I don't mean to "cheapen" its value. NOT AT ALL! This food is priceless when it comes to your health, the relationships we are building through the farm and the taste....oh don't get me started on the fresh taste! But I do look for ways to keep my expenses down, diversify the farm's resources and make this food available here in this community, or a short drive away. I believe that is how local food should work. I don't want organic/fresh/local to be a gourmet priced only type thing. We may grow specialty foods for chefs at some point or there may be a shortage of something one year that causes the good ol' "supply and demand" theory to kick in. But I am working very hard to make Eden's a paradise for all those who seek it.

Anne "Kip" Rogers teaching some ladies
the value and simplicity of a healthy
eating lifestyle at a free class in 09.

And of course, that is part of why we have work shares, a community garden area as well as the various classes, too. I want to help empower people to find ways to live healthier lives by eating better food than they can find elsewhere and teach them how to use it, too. A fresh head of broccoli doesn't do anyone any good if no one knows how to prepare it. Zucchini will get old fast if you only know one way to use it and it would be a shame for home grown tomatoes to not be enjoyed all winter long because someone didn't know how to preserve them. (Watch for canning classes this summer!)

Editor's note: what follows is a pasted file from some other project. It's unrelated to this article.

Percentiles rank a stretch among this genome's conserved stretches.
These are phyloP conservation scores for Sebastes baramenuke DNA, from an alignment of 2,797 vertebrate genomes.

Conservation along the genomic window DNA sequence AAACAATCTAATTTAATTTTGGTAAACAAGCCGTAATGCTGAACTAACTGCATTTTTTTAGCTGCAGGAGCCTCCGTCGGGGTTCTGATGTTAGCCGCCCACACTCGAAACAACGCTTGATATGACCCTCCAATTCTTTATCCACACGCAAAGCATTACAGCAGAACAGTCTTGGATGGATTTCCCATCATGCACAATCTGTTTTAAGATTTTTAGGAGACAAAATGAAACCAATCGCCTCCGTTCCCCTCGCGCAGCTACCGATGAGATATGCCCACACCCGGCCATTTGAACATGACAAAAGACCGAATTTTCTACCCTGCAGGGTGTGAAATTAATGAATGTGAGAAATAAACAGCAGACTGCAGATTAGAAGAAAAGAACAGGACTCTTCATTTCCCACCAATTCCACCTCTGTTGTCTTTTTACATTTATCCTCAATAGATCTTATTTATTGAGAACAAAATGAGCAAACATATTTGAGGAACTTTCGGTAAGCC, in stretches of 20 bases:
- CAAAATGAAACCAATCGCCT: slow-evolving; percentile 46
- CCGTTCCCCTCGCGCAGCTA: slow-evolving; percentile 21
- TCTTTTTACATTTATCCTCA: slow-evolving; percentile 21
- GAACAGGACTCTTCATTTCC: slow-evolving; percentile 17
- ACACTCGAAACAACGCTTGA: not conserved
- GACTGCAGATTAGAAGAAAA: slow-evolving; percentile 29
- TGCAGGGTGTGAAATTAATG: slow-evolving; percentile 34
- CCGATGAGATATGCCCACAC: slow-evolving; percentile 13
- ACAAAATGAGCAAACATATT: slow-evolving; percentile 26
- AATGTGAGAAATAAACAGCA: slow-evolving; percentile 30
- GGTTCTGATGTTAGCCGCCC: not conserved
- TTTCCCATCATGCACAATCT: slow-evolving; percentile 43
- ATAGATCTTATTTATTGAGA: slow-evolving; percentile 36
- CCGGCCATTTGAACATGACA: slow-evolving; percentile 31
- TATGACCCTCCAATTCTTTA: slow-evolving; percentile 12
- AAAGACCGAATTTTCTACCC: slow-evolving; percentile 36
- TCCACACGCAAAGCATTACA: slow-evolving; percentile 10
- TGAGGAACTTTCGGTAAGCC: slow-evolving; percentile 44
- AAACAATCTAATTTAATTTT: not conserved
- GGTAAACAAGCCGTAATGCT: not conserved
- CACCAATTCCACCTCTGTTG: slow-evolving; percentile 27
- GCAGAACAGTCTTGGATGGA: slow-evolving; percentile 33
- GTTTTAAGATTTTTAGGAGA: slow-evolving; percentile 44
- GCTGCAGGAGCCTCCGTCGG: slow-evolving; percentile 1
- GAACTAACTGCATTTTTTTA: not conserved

Don't get me wrong, it is not cheap to have a 14 acre piece of land inside of city limits paying for 2 school districts' taxes and all of the "amenities" of living in a large metropolitan county. So yes, all of those incidental expenses must be covered of course. And yes, most of the mainstream food is subsidized by our taxes in the way of the "farm bill" that gets passed every year or so. I thought about grant money, but then decided I didn't want to be at the government's beck and call or be told what I could or couldn't do on my farm. (we already face that fear if the looming "food safety" bill S510 passes the Senate.)

But as more people jump on board, the costs will even out, the farm will get healthier and risks will even out more and more and as the production rises, I suspect I'll have some of you hollering "UNCLE!" on the food distributions and everyone will feel they've made a more than wise investment in this farm. That is my goal anyway - we have to keep hoping the weather will cooperate sooner than later!

The ground breaking crew for Eden's Community Gardens - Home Depot of Balch Springs helped in a big way

Don't forget that in March we're helping sponsor "Farm Day" in Balch Springs. I'm looking for helpers/volunteers to over see the chicken petting/feeding area, answer questions about local food and our farm/CSA, see that kids don't eat too much of the potting soil at the FOFA potting station and oh, you get to watch the movie FRESH! with us for free and be entertained by Ms. Petunia Hopper and Kevin Davin Fine's Mission of Nutrition series.

March 17th - noon to 5 at the Library on Elam Rd. More details as they firm up.

Eat Your Food - Naturally!

1 comment:

  1. Wow I loved your post. I salute you.
    I to have a homestead and love it. Their is nothing better than being self-sufficient.Stop by and visit. Thank You your post was so great